Thursday, September 6, 2012

FAQs about Trans Folk

A reader recently left me a comment asking me to answer some basic questions about trans people and clear up a few myths and misconceptions.  It sounded like a great idea for a new blog post so let's get started!

Trans FAQs

Help!  I've never met a trans person before.  What do I do?
Actually, chances are very good you have met a trans person before and just didn't know it.  Some conservative estimates say anywhere from 1 to 3 percent of the population is trans, so that means out of all the hundreds and thousands of people you've interacted with throughout your life, a decent number have been trans.  Trans people really don't need to be treated any differently from cis people.

What does "cis" mean?

Cis stands for cisgender or cissexual and it is the opposite of trans.  Cis means "from the same side" in Latin, so we use it to refer to people whose assigned sex and gender are "from the same side".  I use this word over "normal, genetic, real, or biological" because the implication is that trans people are weird, fake freaks.  No one is normal, we're all real, we're all made of genetic material and we're all biological creatures.  So cis is the word I and many other people use.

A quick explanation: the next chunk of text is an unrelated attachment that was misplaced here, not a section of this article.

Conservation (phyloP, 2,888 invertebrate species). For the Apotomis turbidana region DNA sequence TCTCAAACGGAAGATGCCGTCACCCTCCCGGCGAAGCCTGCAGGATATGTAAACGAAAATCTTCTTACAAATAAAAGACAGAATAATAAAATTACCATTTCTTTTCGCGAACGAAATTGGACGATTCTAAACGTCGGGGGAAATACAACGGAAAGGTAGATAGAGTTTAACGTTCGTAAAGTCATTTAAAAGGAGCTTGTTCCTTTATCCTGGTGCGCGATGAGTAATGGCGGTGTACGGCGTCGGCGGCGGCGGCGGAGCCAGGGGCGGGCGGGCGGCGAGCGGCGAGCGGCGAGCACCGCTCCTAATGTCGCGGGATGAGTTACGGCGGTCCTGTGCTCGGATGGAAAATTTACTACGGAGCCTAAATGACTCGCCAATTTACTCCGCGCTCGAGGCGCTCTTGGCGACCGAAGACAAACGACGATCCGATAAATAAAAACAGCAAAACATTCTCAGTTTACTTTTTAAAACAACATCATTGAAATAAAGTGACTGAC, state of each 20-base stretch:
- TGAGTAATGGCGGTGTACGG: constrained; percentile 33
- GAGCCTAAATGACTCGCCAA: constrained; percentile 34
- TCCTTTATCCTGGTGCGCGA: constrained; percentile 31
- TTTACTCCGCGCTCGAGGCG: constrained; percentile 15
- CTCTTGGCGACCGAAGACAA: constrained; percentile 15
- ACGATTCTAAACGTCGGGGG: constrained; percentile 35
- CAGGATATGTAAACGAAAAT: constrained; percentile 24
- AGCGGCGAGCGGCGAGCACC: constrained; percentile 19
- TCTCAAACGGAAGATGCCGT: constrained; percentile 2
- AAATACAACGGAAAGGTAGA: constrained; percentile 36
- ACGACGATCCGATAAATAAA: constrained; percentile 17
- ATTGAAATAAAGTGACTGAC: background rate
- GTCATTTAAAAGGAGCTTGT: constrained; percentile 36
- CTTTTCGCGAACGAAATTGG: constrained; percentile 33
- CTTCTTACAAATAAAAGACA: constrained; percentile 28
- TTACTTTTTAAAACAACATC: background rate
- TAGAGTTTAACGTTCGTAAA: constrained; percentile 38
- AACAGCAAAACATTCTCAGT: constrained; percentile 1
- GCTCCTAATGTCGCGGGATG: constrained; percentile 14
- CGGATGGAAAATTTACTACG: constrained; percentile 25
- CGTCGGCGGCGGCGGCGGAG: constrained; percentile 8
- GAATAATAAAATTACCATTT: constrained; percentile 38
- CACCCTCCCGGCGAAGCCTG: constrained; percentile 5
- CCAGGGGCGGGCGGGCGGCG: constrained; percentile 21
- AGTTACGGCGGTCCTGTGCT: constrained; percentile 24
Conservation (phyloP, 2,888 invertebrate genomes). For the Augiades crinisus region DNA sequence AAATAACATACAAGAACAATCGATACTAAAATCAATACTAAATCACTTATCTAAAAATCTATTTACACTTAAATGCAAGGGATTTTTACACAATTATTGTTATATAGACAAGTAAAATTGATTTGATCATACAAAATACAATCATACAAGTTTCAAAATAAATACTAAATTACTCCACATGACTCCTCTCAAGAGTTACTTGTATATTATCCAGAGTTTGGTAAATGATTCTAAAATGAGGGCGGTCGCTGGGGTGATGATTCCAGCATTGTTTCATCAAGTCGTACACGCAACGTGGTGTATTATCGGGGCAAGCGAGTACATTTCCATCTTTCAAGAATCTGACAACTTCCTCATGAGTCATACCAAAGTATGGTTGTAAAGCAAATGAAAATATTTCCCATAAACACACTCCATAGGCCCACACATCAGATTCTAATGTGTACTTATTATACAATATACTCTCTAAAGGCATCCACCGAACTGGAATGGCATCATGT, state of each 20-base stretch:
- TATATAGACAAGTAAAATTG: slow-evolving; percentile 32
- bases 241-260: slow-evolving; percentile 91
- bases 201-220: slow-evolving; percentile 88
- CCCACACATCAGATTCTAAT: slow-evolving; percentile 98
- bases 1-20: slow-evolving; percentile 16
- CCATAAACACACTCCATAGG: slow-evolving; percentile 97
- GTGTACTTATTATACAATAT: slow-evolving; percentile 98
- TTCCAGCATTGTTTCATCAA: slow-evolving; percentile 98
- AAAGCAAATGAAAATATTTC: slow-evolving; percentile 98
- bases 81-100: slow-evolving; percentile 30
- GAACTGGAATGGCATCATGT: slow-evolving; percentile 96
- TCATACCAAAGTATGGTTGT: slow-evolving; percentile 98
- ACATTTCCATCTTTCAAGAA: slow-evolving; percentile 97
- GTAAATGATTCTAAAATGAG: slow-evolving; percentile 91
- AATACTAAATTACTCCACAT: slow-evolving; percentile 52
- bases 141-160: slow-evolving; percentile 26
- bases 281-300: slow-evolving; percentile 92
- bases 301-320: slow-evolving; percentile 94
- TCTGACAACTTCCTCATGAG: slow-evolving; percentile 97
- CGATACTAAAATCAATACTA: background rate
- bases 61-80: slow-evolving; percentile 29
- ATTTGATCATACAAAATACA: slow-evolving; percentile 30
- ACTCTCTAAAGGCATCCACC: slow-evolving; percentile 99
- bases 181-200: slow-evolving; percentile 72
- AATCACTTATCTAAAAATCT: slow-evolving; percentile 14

Does "trans man" or "trans woman" refer to their assigned sex or their gender identity?
Trans man refers to a trans person whose gender identity is male, but their assigned sex was female and vice versa for trans women.  Some people use FTM and MTF, but I find these phrases clunky and somewhat insulting as they imply a trans woman was a man at some point rather than just assigned male sex against her will as a child.  Compare trans woman to "black woman" or "Christian man".  The descriptive word, trans, has nothing to do with their sex or gender, it merely describes part of who they are.  The word following trans tells you whether that person is a man or woman.  You wouldn't question whether "black woman" meant male or female, so it works exactly the same way.